- Several firsts for women in politics were under Franklin D. Roosevelt’s administration.
- Some notable firsts occurred with women replacing their husbands in office.
- In 1869, Wyoming was the first state to allow women to vote and hold office.
Before the 19th Amendment guaranteed the right of women to vote, a suffragist social worker from Montana was sworn in on March 4, 1917, as the first woman elected to the United States Congress.
The lifelong pacifist Jeannette Rankin, who campaigned for social and electoral reform, was sworn in on the same Sunday that President Woodrow Wilson took his second oath of office.
“I may be the first woman member of Congress,” Rankin said in 1917. “But I won’t be the last.”
Rankin’s journey to Capitol Hill
- Rankin, the first of seven children, was born on June 11, 1880, near Missoula, Montana, to a rancher who immigrated from Canada and a teacher from New Hampshire.
- After graduating from Montana State University in Missoula (now the University of Montana) in 1902 with a degree in biology, Rankin briefly taught, worked as a seamstress, and eventually returned to school at the New York School of Philanthropy (now the Columbia University School of Social Work).
- Prior to Rankin becoming a member of Congress, her role as legislative secretary of the National American Woman Suffrage Association helped Montana women gain the right to vote in 1914 — well before the 19th Amendment was enshrined into law in 1919.
- Rankin is well known for her staunchly isolationist beliefs, which were reflected when she, along with 49 other members of Congress, voted against declaring war on Germany in 1917.
- Rankin was the only member to vote against U.S. involvement in both World Wars and ultimately served just two nonconsecutive terms
Here are some of the historic women that followed Rankin into national politics.
First U.S. Senator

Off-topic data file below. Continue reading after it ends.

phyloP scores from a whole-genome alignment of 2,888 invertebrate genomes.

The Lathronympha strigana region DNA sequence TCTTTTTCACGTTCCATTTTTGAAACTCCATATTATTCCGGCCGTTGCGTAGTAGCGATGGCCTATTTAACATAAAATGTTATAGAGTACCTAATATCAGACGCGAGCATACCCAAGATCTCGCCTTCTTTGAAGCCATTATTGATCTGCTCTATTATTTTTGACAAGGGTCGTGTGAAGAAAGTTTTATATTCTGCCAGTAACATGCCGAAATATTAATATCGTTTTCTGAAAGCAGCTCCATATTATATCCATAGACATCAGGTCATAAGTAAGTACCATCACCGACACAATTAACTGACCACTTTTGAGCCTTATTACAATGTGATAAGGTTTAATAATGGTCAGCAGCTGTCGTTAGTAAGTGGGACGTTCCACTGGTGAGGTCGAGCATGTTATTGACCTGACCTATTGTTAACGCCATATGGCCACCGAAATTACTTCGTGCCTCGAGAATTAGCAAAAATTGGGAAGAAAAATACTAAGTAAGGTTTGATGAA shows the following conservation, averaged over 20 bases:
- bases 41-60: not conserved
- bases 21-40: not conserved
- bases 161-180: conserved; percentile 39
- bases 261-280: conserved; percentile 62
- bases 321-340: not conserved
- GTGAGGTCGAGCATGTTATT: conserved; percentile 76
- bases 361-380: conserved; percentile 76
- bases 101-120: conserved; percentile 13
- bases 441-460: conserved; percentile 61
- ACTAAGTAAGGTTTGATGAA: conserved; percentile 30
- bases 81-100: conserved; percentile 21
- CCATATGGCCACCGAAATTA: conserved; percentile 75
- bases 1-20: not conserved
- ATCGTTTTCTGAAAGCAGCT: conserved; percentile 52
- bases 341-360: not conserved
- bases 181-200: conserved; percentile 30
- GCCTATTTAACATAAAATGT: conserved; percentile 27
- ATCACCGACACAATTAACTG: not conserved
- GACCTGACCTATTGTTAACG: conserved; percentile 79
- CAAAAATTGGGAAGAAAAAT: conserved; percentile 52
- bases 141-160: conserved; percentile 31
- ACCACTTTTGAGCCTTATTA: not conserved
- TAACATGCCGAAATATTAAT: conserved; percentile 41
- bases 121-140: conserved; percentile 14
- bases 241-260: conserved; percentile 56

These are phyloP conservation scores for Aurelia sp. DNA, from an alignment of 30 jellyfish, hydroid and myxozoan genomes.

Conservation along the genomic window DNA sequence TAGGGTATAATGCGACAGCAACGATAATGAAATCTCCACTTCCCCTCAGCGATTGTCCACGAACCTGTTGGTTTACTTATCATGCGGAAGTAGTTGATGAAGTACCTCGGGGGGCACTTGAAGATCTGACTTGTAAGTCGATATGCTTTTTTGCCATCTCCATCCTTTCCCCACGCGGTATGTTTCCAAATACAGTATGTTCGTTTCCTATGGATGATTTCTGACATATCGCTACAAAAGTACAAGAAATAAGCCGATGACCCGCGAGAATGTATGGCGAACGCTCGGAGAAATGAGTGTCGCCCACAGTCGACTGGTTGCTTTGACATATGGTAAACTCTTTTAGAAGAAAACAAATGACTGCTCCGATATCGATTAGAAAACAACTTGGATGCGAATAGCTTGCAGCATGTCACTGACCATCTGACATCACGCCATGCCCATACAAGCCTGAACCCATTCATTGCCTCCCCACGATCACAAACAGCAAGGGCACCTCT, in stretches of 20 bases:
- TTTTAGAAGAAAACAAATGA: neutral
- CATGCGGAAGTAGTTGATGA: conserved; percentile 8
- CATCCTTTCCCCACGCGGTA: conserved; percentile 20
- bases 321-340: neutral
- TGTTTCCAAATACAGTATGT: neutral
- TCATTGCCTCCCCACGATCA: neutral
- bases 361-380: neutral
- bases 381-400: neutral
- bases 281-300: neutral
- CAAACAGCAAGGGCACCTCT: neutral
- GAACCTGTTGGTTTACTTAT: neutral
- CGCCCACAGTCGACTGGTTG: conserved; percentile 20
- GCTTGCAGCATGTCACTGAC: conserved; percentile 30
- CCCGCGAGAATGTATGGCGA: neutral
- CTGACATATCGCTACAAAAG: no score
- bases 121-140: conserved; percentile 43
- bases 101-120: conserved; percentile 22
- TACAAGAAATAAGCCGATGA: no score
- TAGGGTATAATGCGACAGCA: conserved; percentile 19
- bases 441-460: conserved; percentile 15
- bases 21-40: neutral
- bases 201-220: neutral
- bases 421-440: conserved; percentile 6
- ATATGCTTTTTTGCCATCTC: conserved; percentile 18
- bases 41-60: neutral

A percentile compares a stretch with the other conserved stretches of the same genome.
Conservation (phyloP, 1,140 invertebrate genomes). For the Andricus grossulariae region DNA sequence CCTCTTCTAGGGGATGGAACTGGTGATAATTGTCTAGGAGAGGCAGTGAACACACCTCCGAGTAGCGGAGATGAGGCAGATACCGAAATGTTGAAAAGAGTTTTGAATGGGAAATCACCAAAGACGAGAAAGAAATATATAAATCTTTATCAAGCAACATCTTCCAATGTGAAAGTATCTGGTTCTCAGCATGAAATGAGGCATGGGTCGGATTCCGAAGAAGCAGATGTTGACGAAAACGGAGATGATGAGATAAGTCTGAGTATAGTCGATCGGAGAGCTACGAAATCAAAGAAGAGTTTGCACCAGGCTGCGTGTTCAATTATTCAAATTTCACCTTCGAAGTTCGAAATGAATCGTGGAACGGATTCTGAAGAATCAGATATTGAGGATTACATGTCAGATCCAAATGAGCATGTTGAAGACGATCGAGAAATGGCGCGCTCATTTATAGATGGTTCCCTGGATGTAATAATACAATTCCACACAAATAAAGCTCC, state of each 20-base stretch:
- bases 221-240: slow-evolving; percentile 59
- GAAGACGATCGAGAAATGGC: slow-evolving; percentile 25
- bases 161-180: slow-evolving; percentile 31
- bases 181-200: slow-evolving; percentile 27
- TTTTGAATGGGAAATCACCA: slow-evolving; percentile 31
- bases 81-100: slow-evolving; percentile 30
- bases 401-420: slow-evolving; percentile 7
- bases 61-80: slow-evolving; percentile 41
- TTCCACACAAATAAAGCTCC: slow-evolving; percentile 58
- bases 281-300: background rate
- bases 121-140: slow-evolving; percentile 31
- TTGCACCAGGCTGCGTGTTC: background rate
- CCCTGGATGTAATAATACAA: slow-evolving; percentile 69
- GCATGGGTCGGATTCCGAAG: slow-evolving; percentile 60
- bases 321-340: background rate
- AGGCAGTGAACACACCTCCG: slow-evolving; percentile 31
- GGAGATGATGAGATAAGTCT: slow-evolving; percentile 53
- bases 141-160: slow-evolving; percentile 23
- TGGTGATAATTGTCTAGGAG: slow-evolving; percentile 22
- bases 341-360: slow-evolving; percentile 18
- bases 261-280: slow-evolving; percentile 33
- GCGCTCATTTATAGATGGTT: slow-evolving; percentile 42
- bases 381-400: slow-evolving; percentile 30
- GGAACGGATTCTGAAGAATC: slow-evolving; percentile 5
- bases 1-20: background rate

- The first woman to serve as a U.S. Senator was Rebecca Felton of Georgia, who was appointed in 1922 to fill her husband’s seat after he died and served only two days.
- Hattie Caraway of Arkansas, the first woman elected to the Senate, in 1931, was similarly appointed after her husband who was serving had died.
- Caraway, however, ran in a special election to carry out her husband’s term and went on to win reelection – twice.
First state governor
- Nellie Tayloe Ross was elected just a few weeks after her husband’s sudden death in 1924, replacing him as governor of Wyoming – also the first state in the U.S. to allow women to vote and to hold public office, according to National Geographic.
- Ross lost her bid for reelection in 1926, but was later named Director of the U.S. Mint in 1933 by President Franklin D. Roosevelt.
- In 1974, Connecticut’s Ella Grasso became the first woman elected as governor who hadn’t been preceded in the position by her spouse.
First White House cabinet member
- Frances Perkins became the first woman cabinet member as Roosevelt’s Secretary of Labor.
- Perkins served for the entirety of the Roosevelt administration after a career of fighting for workers’ rights and safety in various New York city and state agencies.
- Her prior work led to “the most comprehensive set of laws governing workplace health and safety in the nation,” according to the Frances Perkins Center.
- Perkins had a hand in enacting some major programs that were part of the New Deal, including the Social Security Act and the Fair Labor Standards Act.
First Supreme Court justice
- After a successful bid in the 1980 presidential election, Ronald Reagan made good on his campaign promise to name a woman to the Supreme Court with the nomination of Sandra Day O’Connor.
- The Arizona Court of Appeals Judge was unanimously confirmed by the Senate to fill a vacancy opened by Justice Potter Stewart’s retirement.
- O’Connor served 25 years on the nation’s highest court.
First major-party vice presidential nominee
- New York congresswoman Geraldine Ferraro became the first major-party vice presidential nominee when 1984 Democratic presidential candidate Walter Mondale selected her to be his running mate against Reagan, who defeated Mondale by a large margin.
- Ferraro had two bids for the Senate in the 1990’s but failed to hold any elected position after running with Mondale.
First Speaker of the House of Representatives
- In 2007, Calif. Congresswoman Nancy Pelosi became the 52nd Speaker of the House, second-in-line to the presidency, and first woman to serve in the role.
- Pelosi — who has represented San Francisco in Congress for more than 35 years — led House Democrats for 20 years and previously served as House Democratic Whip.
- She made history again in 2019 when she became the first person in more than six decades to regain her position.
First elected to the country’s second-highest office
- Vice President Kamala Harris, a former prosecutor and U.S. Senator representing California, became the first woman, Black person, and first person of Asian descent elected to the country’s second-highest office in 2020.
Camille Fine is a trending visual producer on USA TODAY’s NOW team.
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